Development evaluation has traditionally favoured linear concepts – epitomised by the widespread use of the logical framework. But, with an increasingly ambitious development agenda, many evaluators have turned to systems ideas and complexity concepts in order to address the challenge of understanding and assessing impact. Such approaches, rather than attempt to isolate an intervention, instead consider it as part of a system; a broader system where not all is known in advance, where there is a degree of uncertainty and risk, where change may be fast or slow, as well as influenced by a range of interconnected factors. Systems thinking and complexity science are broad fields however, and we have yet to reach consensus around how such approaches should be applied to the evaluation and achievement of development impact.

The focus of CDI’s work is on:

  • Furthering the debate around the application of systems-thinking and complexity to evaluation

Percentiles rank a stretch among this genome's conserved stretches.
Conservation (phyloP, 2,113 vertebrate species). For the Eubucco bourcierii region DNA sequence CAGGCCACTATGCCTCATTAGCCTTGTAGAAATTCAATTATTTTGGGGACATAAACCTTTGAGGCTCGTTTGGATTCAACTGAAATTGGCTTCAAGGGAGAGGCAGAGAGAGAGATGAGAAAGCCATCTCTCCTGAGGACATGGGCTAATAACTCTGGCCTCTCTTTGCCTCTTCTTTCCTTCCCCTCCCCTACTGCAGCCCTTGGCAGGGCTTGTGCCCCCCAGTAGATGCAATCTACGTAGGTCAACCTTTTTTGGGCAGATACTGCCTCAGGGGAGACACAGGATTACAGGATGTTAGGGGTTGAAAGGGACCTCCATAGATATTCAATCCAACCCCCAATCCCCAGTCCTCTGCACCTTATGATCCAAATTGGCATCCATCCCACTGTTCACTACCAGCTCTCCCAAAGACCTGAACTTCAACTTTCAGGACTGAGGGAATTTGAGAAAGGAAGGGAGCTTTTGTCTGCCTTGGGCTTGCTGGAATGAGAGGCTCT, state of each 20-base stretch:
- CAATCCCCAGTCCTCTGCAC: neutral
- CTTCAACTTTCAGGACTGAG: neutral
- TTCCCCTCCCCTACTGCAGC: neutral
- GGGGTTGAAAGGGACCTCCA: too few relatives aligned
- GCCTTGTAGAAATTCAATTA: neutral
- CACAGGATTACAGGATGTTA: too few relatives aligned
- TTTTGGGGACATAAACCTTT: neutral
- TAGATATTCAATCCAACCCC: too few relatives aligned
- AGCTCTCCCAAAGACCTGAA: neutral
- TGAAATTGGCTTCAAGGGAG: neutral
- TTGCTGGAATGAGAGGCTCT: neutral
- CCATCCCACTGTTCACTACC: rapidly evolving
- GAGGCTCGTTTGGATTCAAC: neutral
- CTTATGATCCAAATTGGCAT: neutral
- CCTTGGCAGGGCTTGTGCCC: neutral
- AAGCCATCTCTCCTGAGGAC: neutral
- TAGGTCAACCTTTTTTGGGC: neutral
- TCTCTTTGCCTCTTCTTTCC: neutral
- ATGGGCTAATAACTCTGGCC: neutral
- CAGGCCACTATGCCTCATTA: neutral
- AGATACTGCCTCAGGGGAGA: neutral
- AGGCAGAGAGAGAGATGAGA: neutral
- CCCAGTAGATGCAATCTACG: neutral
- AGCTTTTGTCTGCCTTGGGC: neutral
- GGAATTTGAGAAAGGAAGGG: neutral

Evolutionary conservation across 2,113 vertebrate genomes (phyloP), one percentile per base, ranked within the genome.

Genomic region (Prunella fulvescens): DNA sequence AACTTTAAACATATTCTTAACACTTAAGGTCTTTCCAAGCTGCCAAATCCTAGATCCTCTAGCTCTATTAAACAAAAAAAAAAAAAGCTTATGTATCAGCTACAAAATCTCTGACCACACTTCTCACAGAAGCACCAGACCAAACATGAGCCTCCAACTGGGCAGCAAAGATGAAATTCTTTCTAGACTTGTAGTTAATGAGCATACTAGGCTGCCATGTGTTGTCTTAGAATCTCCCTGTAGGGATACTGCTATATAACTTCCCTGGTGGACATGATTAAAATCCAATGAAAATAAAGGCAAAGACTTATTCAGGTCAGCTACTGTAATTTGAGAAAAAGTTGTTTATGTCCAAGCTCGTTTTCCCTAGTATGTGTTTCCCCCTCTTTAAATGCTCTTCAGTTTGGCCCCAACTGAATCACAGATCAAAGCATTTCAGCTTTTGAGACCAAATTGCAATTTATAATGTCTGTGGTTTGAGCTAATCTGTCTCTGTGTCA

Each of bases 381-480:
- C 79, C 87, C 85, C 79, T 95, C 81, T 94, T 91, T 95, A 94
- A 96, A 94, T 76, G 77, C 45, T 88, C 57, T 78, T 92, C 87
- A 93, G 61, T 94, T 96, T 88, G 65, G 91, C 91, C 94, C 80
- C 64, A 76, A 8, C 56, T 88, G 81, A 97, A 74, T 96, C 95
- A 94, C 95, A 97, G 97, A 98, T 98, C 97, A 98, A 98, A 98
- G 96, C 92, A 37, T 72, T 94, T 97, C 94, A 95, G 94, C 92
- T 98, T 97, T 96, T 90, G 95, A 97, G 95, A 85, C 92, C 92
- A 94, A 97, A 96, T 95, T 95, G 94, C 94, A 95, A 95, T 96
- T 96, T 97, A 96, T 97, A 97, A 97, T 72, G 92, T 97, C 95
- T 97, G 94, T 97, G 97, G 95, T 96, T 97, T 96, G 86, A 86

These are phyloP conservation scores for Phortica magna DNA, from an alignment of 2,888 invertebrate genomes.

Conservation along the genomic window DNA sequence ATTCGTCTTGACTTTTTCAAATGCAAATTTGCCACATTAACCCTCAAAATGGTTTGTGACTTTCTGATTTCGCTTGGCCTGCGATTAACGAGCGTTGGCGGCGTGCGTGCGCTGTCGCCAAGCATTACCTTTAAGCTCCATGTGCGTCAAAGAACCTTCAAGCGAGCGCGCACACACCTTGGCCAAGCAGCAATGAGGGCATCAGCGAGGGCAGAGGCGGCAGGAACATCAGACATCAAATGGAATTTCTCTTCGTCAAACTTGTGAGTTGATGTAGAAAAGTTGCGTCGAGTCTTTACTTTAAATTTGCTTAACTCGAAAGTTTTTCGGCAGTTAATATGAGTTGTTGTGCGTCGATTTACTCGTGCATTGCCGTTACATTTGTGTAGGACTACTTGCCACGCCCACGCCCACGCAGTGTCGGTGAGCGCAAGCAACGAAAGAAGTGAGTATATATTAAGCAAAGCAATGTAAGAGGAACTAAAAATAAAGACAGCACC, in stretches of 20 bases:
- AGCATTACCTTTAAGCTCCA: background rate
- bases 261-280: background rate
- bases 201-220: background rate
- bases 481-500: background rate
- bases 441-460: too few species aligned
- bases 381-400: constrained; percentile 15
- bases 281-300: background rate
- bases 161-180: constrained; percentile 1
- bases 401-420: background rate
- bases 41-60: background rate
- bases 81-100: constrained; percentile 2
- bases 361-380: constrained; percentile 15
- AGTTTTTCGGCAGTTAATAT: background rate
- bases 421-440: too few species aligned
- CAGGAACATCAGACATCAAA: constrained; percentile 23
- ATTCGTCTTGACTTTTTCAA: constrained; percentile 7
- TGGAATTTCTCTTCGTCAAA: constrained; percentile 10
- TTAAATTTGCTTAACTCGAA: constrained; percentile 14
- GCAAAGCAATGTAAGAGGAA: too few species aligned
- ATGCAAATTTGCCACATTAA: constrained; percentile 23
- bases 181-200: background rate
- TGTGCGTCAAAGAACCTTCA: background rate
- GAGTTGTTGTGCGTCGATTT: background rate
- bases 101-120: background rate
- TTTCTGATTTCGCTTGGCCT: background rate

• Learning about how systems-based approaches are applied in international development
  • Sharing understanding about the strengths and limitations of systems-based approaches

Latest publications

This CDI Practice Paper by Giulia Mascagni provides a critical assessment of the literature on tax experiments to date.

It examines the main conceptual, methodological and data-related challenges, and provides practical reflections on how to move forward in low- and middle-income countries where this type of research is still underdeveloped.

It offers a guide for practitioners on the main challenges in quantitative research on tax compliance and on the methods used tackle them, which may be of interest for evaluation research more generally.

April 2015